* in 1987, the Education Ministry under Anwar Ibrahim appointed 100 non-Mandarin educated senior assistants and principals to vernacular schools, leading Chinese to protest against what they perceived as a deliberate tampering of their education standard. The Dong Jiao Zong (Chinese educationists) protest was joined by MCA, Gerakan and DAP. UMNO Youth, then under Najib with his blood-dripping keris, wanted to counter-protest. It led to the draconian Ops Lallang.
Because successive UMNO Education Ministers turned the national education system into the lamentable political football it became, and consequentially with perceived abysmal standards, Chinese gave up on that and quietly sought alternative streams, leading them to Chinese vernacular education (in pre-Merdeka days and even some years after that, the gold standard in education was English medium schools).
As we have just read, the Johor Chinese have reached their political breaking point. They want to send BN out.
If we remember an election truism in most democracies, voters generally vote a political party out of power rather than vote it into power. This translates into an incumbent political party or candidate losing, while the challenger becomes the winner by default. Thus, the Johor Chinese will focus on giving the BN a belting the latter long deserve.
And Pakatan will by default pick up BN’s lost seats – according to Zentrum, 15 federal and 30 state seats in Johor (compared to 1 and 6 respectively on 08 March 2008).
If we accept that, I just wonder which Pakatan component party will pick up the rewards.
I ask because 3 online news portal, Malaysiakini, Sin Chew and wakakaka Malaysia-Today have reported a rift between PKR and DAP over some seats, two of which I can name right away, Gelang Patah and Johor Jaya, both currently held by wakakaka, MCA.
It hasn’t help that the PKR Chair in Johor is Chua Jui Meng, a PKR newbie who was formerly from MCA. He is under pressure to show his stripes, and in like fashion to what Tian Chua had attempted in the past, likely at DAP’s expense.
PKR wants a monopoly on mixed ethnic constituencies (on whatever nebulous basis it has claimed) while at the same has been avariciously eyeing the attractive blue ribbon seats with Chinese majority. DAP which has traditionally contested in the latter type also wants a share of the far more numerous mixed constituencies.
Ironically, we saw a perverted version of this in the last Sarawak election where sore loser PKR groused about DAP staying safe in urban areas instead of venturing forth into rural constituencies, conveniently forgetting that it was PKR itself which unilaterally and pre-emptively grabbed 52 (subsequently 49) seats out of an available 71 in the Sarawak State election.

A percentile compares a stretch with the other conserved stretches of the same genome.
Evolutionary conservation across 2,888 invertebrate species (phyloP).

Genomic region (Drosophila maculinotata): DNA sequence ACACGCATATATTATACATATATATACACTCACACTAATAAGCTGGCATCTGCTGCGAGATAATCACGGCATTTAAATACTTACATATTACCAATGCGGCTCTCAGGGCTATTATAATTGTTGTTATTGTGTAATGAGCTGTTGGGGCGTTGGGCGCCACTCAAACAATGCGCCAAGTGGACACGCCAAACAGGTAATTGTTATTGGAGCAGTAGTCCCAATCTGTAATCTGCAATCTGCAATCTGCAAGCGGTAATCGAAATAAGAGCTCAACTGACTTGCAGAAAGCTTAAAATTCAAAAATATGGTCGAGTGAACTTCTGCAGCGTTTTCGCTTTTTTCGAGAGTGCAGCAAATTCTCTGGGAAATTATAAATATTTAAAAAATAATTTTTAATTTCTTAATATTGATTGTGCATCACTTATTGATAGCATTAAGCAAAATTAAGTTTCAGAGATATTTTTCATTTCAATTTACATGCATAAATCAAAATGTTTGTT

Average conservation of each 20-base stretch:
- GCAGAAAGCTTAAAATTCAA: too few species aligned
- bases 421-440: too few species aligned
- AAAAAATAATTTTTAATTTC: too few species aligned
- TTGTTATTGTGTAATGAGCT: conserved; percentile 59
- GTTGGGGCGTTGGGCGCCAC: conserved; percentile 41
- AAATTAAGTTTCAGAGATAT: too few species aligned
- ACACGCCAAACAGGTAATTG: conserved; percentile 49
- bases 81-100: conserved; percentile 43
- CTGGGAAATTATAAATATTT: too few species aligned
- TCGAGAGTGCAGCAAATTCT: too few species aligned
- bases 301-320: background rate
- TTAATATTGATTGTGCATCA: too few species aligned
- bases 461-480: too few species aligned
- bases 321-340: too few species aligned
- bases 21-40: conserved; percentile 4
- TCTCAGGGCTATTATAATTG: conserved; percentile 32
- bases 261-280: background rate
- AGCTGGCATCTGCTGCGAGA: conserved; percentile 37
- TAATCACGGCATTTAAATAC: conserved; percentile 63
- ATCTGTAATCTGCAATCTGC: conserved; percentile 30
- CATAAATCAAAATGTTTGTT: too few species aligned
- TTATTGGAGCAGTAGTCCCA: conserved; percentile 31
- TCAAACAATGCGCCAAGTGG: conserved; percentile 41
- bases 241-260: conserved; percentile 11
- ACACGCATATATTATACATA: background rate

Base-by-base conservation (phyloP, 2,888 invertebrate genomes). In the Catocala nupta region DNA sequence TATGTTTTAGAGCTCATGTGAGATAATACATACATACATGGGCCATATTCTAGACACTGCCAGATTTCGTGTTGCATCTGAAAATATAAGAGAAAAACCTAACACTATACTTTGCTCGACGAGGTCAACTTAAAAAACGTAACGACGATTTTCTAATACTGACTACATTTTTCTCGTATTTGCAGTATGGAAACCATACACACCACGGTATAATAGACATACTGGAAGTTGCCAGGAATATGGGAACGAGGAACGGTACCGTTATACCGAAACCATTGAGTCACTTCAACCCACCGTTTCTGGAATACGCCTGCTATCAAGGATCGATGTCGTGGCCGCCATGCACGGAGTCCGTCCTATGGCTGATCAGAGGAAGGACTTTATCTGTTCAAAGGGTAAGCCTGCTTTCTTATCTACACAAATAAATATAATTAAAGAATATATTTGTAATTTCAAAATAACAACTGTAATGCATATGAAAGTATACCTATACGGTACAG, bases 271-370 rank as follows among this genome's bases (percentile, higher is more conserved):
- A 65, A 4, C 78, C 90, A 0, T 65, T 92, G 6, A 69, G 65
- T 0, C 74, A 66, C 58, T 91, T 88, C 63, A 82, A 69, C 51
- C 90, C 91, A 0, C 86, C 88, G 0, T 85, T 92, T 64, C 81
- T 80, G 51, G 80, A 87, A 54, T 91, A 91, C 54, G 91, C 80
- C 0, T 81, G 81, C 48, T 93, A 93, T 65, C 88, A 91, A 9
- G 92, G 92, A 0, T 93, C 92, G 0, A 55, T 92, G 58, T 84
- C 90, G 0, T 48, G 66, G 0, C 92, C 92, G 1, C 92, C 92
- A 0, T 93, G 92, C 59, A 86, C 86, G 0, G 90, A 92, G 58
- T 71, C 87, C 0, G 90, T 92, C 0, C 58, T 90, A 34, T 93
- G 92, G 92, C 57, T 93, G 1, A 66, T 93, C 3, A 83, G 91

As I wrote in May 2011 in a post PKR's green-eyed monster:
….. a disgraceful petulant sour grapes merajuking Baru Bian … told The Malaysian Insider PKR wants DAP and PAS to prove they’re multiracial, but obviously targeting the DAP.
He claimed that PKR “...wants its Pakatan Rakyat PR partners to contest in ‘black seats’ in the next general election and dismiss the notion that they cannot cross the racial divide.”
He also told reporters that PKR “... could not continue shouldering the burden of contesting in BN strongholds alone."
Shouldering the burden of contesting in BN strongholds alone? My bloody foot, don't make my toes laugh!
This is the state head of a party who pre-emptively grabbed 52 seats without even a thought for its coalition allies in an unrealistic expectation PKR could be the winning PR member with the majority of seats, with him as CM wakakaka.
Here’s a case of a greedy gluttonous grabbing beast which had refused to share and ate more than it could practically swallow, and now blames DAP for its tummy ache. Padan muka.
Of course in Johor it sings a different tune where it sure as hell doesn’t want DAP to “...to contest in ‘black seats’ in the next general election and dismiss the notion that they cannot cross the racial divide”
that PKR “... could not continue shouldering the burden of contesting in BN strongholds alone."
Anyway, Johor PKR election director Steven Choong admitted that the State PKR and DAP people stopped discussing seats allocation since July 2011, with the matter now escalated to the Pakatan presidential consultative council.
Man man lai – Johor's 'silent Tionghua revolution' is not only among the voters, wakakaka!